Hans Freiherr von Wangenheim

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Baron Hans von Wangenheim

Hans, Baron von Wangenheim (1859–1915) was a diplomat for Imperial Germany.


Hans von Wangenheim was a German noble born in Gotha. In 1902 he married Johanna von Spitzemberg (1877-1960), the daughter of Carl, Baron von Spitzemberg.

He served abroad as

He died in service in Constantinople.


With the outbreak of the Great War Wangenheim was instrumental in securing the entry of the Ottoman Empire into the war as part of the Central Powers. Wangenheim oversaw Max von Oppenheim's successful attempt to get the Ottoman Caliph to declare Jihad against the Triple Entente.[1] During the time of Armenian Genocide there were accusations of German complicity and question's were raised as to Wangenheim's position of 'non-intervention'; the American Ambassador to the Ottoman Empire Henry Morgenthau in his book Ambassador Morgenthau's Story (1918) would virulently criticise Wangenheim's role.[2] In an interview with an American journalist, Wangenheim stated: "I do not blame the Turks for what they are doing to the Armenians...They are entirely justified".[3]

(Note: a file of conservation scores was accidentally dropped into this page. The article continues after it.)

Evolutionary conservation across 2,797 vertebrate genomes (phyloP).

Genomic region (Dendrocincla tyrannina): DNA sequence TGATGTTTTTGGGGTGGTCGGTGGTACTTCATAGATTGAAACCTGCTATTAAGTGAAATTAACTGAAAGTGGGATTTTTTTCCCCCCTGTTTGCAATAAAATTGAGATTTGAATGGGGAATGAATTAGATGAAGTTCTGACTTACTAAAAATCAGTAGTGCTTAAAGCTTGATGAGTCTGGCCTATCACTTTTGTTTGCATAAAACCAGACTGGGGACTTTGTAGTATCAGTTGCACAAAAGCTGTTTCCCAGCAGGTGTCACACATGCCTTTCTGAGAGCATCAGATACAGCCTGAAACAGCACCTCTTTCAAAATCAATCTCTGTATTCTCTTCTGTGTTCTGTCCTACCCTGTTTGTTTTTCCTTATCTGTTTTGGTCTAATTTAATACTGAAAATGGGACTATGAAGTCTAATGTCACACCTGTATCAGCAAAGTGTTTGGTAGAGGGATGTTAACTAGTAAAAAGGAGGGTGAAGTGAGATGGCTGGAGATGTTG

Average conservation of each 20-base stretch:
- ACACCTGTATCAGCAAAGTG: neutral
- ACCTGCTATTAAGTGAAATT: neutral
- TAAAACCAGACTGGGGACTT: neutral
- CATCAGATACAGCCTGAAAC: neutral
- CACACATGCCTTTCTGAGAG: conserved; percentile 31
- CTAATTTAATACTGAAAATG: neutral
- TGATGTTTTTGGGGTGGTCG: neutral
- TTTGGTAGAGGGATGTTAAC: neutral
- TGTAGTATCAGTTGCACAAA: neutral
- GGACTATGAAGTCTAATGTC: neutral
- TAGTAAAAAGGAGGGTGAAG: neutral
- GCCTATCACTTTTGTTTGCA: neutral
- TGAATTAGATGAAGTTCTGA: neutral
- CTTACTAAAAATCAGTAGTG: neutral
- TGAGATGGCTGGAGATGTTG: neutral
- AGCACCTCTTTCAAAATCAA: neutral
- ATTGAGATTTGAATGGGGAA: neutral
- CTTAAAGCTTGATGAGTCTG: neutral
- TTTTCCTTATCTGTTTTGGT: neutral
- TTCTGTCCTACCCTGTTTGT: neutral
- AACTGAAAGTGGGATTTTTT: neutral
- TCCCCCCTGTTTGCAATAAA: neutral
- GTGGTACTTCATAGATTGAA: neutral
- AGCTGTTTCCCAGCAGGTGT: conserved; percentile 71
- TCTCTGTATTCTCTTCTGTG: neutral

Also in Turkey at that time was the socialist revolutionary, arms dealer, and German agent Alexander Parvus. Wangenheim sent Parvus to Berlin in March 1915 endorsing Parvus' plan that Germany back the Bolsheviks against the Russian Empire.[4]

Russian Statesman Sergey Sazonov regarded Wangenheim as "the most successful of the German fighting diplomatists".[5]


Regarding personal names: Freiherr is a former title (translated as Baron), which is now legally a part of the last name. The feminine forms are Freifrau and Freiin.


  1. ^ Hopkirk, Peter On Secret Service East of Constantinople Oxford University Press (1994) p55-56
  2. ^ Huberta von Voss (editor) Portraits of Hope: Armenians in the Contemporary World Berghahn Books (2007) p48
  3. ^ Balkakian, Peter The Burning Tigris, New York: HarperCollins, 2003 page 285.
  4. ^ Barry Rubin and Wolfgang Schwanitz Nazis, Islamists, and the Making of the Modern Middle East Yale University Press (2014) p37
  5. ^ Sazonov, Serge Fateful Years 1909-1916 (1928) p228